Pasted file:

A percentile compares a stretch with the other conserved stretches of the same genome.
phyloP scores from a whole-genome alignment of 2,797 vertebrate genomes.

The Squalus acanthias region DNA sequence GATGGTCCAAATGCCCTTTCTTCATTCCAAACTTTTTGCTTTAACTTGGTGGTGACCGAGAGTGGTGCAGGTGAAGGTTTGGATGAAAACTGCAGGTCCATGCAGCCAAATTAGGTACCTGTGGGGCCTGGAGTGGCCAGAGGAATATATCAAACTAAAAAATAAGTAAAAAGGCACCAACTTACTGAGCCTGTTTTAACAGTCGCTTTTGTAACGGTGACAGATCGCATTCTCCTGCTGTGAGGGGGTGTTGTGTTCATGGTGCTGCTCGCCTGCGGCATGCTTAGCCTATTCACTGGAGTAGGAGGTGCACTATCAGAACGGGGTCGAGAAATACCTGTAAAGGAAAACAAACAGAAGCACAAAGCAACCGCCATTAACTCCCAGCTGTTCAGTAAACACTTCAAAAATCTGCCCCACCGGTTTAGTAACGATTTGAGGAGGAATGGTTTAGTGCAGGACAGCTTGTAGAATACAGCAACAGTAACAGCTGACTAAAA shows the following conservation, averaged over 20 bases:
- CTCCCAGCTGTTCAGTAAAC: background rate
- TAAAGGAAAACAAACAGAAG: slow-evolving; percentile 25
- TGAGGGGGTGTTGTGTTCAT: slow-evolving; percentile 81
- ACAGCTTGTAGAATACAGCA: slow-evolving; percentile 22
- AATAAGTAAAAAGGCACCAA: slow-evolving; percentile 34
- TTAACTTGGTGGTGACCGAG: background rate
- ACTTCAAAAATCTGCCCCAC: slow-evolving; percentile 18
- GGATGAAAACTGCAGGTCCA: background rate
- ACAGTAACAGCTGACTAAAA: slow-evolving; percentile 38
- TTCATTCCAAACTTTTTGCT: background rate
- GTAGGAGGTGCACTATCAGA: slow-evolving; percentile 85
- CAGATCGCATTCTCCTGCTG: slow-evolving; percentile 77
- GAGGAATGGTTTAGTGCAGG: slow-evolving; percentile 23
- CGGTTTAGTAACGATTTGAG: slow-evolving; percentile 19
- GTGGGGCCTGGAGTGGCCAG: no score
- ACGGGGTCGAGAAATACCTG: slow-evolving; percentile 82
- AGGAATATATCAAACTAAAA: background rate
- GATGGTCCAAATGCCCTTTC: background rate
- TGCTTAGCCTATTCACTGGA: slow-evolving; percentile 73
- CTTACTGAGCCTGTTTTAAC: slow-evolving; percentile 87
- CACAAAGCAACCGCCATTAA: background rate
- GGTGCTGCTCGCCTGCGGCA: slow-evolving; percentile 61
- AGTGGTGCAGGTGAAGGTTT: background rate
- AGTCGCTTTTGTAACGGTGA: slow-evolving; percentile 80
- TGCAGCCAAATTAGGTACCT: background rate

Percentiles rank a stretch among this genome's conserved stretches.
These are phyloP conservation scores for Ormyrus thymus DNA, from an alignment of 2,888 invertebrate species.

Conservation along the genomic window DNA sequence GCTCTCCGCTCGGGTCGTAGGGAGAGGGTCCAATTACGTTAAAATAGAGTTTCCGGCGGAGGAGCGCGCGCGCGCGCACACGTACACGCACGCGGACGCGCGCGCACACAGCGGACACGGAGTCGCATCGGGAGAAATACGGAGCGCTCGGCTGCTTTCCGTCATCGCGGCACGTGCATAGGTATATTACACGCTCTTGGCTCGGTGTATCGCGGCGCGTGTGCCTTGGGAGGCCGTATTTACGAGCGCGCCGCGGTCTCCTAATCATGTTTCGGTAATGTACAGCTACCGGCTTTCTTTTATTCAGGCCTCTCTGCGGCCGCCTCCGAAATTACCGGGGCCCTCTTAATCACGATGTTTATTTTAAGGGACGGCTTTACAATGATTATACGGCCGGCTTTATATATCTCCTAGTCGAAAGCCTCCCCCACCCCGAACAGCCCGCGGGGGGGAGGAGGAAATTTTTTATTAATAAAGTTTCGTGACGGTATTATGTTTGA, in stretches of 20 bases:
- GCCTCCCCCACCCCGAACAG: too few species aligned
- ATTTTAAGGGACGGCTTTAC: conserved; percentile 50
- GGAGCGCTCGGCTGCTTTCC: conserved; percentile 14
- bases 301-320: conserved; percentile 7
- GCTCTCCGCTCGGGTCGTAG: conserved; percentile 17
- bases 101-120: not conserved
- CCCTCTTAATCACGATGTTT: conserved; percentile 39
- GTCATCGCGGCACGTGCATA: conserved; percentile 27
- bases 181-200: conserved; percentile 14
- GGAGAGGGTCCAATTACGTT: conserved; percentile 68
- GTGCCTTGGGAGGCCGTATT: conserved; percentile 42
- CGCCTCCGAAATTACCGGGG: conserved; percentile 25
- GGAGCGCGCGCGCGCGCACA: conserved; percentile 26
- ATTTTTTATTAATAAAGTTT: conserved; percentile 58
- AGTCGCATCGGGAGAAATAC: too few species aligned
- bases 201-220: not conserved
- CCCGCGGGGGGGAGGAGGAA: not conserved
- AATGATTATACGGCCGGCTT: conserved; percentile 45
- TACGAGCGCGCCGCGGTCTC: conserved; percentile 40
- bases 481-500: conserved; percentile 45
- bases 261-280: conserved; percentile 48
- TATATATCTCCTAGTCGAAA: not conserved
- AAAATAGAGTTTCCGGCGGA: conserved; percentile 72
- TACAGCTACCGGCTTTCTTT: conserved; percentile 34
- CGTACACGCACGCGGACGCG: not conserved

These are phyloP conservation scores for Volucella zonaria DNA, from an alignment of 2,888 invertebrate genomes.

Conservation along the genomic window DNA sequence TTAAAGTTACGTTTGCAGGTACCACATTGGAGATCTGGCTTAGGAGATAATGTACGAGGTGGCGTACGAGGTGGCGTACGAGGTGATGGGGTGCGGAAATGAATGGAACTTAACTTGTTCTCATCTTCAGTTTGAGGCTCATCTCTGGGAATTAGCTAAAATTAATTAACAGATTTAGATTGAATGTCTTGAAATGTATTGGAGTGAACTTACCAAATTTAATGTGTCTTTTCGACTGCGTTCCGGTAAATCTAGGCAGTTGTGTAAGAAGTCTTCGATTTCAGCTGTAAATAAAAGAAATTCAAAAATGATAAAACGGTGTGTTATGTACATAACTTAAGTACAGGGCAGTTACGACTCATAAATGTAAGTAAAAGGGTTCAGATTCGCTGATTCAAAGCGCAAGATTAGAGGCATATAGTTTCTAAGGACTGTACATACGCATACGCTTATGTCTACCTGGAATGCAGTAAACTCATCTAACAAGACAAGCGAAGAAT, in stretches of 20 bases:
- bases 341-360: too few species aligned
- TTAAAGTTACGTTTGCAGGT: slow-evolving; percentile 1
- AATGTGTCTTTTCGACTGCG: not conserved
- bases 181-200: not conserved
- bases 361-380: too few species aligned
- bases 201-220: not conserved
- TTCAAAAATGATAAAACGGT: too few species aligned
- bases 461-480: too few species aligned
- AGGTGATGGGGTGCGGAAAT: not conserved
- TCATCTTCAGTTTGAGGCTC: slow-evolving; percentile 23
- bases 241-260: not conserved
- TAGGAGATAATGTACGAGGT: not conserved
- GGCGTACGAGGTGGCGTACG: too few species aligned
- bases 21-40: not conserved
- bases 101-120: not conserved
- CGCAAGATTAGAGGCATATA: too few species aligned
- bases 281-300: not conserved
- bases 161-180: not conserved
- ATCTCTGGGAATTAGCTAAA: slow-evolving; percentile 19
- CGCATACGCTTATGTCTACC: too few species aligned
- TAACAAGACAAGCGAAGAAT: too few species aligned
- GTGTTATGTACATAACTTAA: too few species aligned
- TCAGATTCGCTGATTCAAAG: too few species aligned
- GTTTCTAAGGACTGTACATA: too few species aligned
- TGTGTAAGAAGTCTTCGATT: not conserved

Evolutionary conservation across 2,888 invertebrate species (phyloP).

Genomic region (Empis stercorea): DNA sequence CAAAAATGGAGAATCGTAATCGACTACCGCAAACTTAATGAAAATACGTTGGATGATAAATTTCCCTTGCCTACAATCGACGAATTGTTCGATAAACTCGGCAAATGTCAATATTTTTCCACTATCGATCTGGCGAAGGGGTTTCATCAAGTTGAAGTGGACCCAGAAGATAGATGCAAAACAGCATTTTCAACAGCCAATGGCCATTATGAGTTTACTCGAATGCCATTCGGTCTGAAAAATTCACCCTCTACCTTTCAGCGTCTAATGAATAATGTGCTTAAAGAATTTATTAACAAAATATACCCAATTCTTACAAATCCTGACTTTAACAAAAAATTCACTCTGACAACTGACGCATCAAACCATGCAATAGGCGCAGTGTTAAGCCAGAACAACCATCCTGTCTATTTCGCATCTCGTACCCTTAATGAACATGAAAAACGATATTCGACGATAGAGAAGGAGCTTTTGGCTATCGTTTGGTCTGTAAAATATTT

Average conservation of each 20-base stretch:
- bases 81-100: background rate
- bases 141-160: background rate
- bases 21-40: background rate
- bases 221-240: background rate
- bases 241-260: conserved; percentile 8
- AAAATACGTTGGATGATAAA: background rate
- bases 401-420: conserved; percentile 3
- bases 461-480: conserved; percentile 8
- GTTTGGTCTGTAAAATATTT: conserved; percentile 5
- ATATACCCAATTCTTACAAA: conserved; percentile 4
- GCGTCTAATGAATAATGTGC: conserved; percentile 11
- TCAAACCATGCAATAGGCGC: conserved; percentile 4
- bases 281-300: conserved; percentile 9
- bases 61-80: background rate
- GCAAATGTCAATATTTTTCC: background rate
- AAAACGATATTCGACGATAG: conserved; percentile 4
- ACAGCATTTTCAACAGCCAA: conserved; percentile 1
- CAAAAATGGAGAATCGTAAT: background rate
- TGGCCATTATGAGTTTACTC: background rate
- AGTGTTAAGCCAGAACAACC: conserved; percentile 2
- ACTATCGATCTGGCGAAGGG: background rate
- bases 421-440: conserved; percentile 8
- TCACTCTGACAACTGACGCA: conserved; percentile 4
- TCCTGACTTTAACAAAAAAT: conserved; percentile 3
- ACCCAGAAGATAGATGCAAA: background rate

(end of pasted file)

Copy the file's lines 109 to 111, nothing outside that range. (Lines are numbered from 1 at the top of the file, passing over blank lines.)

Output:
- TCACTCTGACAACTGACGCA: conserved; percentile 4
- TCCTGACTTTAACAAAAAAT: conserved; percentile 3
- ACCCAGAAGATAGATGCAAA: background rate